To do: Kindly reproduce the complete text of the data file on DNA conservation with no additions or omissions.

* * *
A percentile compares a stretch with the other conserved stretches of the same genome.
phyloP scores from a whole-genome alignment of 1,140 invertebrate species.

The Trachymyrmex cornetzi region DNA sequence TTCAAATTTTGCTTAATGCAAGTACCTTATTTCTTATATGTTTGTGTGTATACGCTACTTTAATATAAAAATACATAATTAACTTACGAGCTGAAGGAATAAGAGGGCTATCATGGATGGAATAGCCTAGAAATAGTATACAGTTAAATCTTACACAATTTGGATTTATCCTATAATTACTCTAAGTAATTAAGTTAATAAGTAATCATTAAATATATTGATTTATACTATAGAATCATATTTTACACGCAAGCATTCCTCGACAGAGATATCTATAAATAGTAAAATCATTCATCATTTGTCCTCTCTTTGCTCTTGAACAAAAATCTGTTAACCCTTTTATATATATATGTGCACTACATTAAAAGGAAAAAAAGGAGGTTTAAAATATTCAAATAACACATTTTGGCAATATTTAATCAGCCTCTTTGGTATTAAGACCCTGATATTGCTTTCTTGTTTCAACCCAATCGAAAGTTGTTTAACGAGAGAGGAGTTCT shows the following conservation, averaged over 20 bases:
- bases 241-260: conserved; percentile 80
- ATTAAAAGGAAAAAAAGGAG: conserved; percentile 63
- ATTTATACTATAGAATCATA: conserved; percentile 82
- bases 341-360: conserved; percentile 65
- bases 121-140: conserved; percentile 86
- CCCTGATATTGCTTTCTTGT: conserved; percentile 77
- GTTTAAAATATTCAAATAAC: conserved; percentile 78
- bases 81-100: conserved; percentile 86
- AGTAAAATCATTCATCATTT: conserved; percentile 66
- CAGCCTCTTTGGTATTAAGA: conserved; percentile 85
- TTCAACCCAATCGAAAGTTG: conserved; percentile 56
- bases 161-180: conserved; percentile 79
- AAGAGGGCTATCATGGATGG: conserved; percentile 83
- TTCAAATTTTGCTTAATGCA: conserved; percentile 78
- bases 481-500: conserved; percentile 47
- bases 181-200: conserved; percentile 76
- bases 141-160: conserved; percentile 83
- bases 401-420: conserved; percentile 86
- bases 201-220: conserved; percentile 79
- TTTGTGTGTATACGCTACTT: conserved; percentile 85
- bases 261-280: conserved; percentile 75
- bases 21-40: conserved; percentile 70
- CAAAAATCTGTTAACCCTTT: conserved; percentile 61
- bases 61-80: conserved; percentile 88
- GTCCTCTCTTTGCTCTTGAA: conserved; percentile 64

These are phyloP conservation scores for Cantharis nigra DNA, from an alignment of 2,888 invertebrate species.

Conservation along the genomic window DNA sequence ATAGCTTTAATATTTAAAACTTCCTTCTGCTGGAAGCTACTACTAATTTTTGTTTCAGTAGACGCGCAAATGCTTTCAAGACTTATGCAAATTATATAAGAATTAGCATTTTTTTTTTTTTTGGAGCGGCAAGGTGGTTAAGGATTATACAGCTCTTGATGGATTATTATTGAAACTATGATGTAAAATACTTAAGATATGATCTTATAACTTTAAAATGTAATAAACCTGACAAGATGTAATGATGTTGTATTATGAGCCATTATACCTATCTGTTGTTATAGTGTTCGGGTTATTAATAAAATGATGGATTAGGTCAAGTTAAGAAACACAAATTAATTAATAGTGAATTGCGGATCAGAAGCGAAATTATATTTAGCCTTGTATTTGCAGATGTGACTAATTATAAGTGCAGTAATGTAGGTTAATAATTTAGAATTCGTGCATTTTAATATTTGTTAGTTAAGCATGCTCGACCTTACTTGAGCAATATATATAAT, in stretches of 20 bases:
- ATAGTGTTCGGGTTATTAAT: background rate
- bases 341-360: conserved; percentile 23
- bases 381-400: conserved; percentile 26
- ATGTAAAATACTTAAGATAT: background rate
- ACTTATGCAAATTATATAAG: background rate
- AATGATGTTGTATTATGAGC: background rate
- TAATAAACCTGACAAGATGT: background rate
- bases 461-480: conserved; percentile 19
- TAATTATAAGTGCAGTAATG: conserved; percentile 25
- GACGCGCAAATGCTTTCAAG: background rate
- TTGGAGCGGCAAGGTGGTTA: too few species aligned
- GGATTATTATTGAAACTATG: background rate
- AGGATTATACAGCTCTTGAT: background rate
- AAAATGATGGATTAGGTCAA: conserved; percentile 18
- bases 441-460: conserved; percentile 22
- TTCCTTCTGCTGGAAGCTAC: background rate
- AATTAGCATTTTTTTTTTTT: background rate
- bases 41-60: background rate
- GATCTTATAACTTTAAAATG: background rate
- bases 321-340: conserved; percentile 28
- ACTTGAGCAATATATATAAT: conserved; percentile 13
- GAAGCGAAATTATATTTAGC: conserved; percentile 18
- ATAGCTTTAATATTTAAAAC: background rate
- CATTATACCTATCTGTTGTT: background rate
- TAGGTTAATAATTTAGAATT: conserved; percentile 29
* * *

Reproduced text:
A percentile compares a stretch with the other conserved stretches of the same genome.
phyloP scores from a whole-genome alignment of 1,140 invertebrate species.

The Trachymyrmex cornetzi region DNA sequence TTCAAATTTTGCTTAATGCAAGTACCTTATTTCTTATATGTTTGTGTGTATACGCTACTTTAATATAAAAATACATAATTAACTTACGAGCTGAAGGAATAAGAGGGCTATCATGGATGGAATAGCCTAGAAATAGTATACAGTTAAATCTTACACAATTTGGATTTATCCTATAATTACTCTAAGTAATTAAGTTAATAAGTAATCATTAAATATATTGATTTATACTATAGAATCATATTTTACACGCAAGCATTCCTCGACAGAGATATCTATAAATAGTAAAATCATTCATCATTTGTCCTCTCTTTGCTCTTGAACAAAAATCTGTTAACCCTTTTATATATATATGTGCACTACATTAAAAGGAAAAAAAGGAGGTTTAAAATATTCAAATAACACATTTTGGCAATATTTAATCAGCCTCTTTGGTATTAAGACCCTGATATTGCTTTCTTGTTTCAACCCAATCGAAAGTTGTTTAACGAGAGAGGAGTTCT shows the following conservation, averaged over 20 bases:
- bases 241-260: conserved; percentile 80
- ATTAAAAGGAAAAAAAGGAG: conserved; percentile 63
- ATTTATACTATAGAATCATA: conserved; percentile 82
- bases 341-360: conserved; percentile 65
- bases 121-140: conserved; percentile 86
- CCCTGATATTGCTTTCTTGT: conserved; percentile 77
- GTTTAAAATATTCAAATAAC: conserved; percentile 78
- bases 81-100: conserved; percentile 86
- AGTAAAATCATTCATCATTT: conserved; percentile 66
- CAGCCTCTTTGGTATTAAGA: conserved; percentile 85
- TTCAACCCAATCGAAAGTTG: conserved; percentile 56
- bases 161-180: conserved; percentile 79
- AAGAGGGCTATCATGGATGG: conserved; percentile 83
- TTCAAATTTTGCTTAATGCA: conserved; percentile 78
- bases 481-500: conserved; percentile 47
- bases 181-200: conserved; percentile 76
- bases 141-160: conserved; percentile 83
- bases 401-420: conserved; percentile 86
- bases 201-220: conserved; percentile 79
- TTTGTGTGTATACGCTACTT: conserved; percentile 85
- bases 261-280: conserved; percentile 75
- bases 21-40: conserved; percentile 70
- CAAAAATCTGTTAACCCTTT: conserved; percentile 61
- bases 61-80: conserved; percentile 88
- GTCCTCTCTTTGCTCTTGAA: conserved; percentile 64

These are phyloP conservation scores for Cantharis nigra DNA, from an alignment of 2,888 invertebrate species.

Conservation along the genomic window DNA sequence ATAGCTTTAATATTTAAAACTTCCTTCTGCTGGAAGCTACTACTAATTTTTGTTTCAGTAGACGCGCAAATGCTTTCAAGACTTATGCAAATTATATAAGAATTAGCATTTTTTTTTTTTTTGGAGCGGCAAGGTGGTTAAGGATTATACAGCTCTTGATGGATTATTATTGAAACTATGATGTAAAATACTTAAGATATGATCTTATAACTTTAAAATGTAATAAACCTGACAAGATGTAATGATGTTGTATTATGAGCCATTATACCTATCTGTTGTTATAGTGTTCGGGTTATTAATAAAATGATGGATTAGGTCAAGTTAAGAAACACAAATTAATTAATAGTGAATTGCGGATCAGAAGCGAAATTATATTTAGCCTTGTATTTGCAGATGTGACTAATTATAAGTGCAGTAATGTAGGTTAATAATTTAGAATTCGTGCATTTTAATATTTGTTAGTTAAGCATGCTCGACCTTACTTGAGCAATATATATAAT, in stretches of 20 bases:
- ATAGTGTTCGGGTTATTAAT: background rate
- bases 341-360: conserved; percentile 23
- bases 381-400: conserved; percentile 26
- ATGTAAAATACTTAAGATAT: background rate
- ACTTATGCAAATTATATAAG: background rate
- AATGATGTTGTATTATGAGC: background rate
- TAATAAACCTGACAAGATGT: background rate
- bases 461-480: conserved; percentile 19
- TAATTATAAGTGCAGTAATG: conserved; percentile 25
- GACGCGCAAATGCTTTCAAG: background rate
- TTGGAGCGGCAAGGTGGTTA: too few species aligned
- GGATTATTATTGAAACTATG: background rate
- AGGATTATACAGCTCTTGAT: background rate
- AAAATGATGGATTAGGTCAA: conserved; percentile 18
- bases 441-460: conserved; percentile 22
- TTCCTTCTGCTGGAAGCTAC: background rate
- AATTAGCATTTTTTTTTTTT: background rate
- bases 41-60: background rate
- GATCTTATAACTTTAAAATG: background rate
- bases 321-340: conserved; percentile 28
- ACTTGAGCAATATATATAAT: conserved; percentile 13
- GAAGCGAAATTATATTTAGC: conserved; percentile 18
- ATAGCTTTAATATTTAAAAC: background rate
- CATTATACCTATCTGTTGTT: background rate
- TAGGTTAATAATTTAGAATT: conserved; percentile 29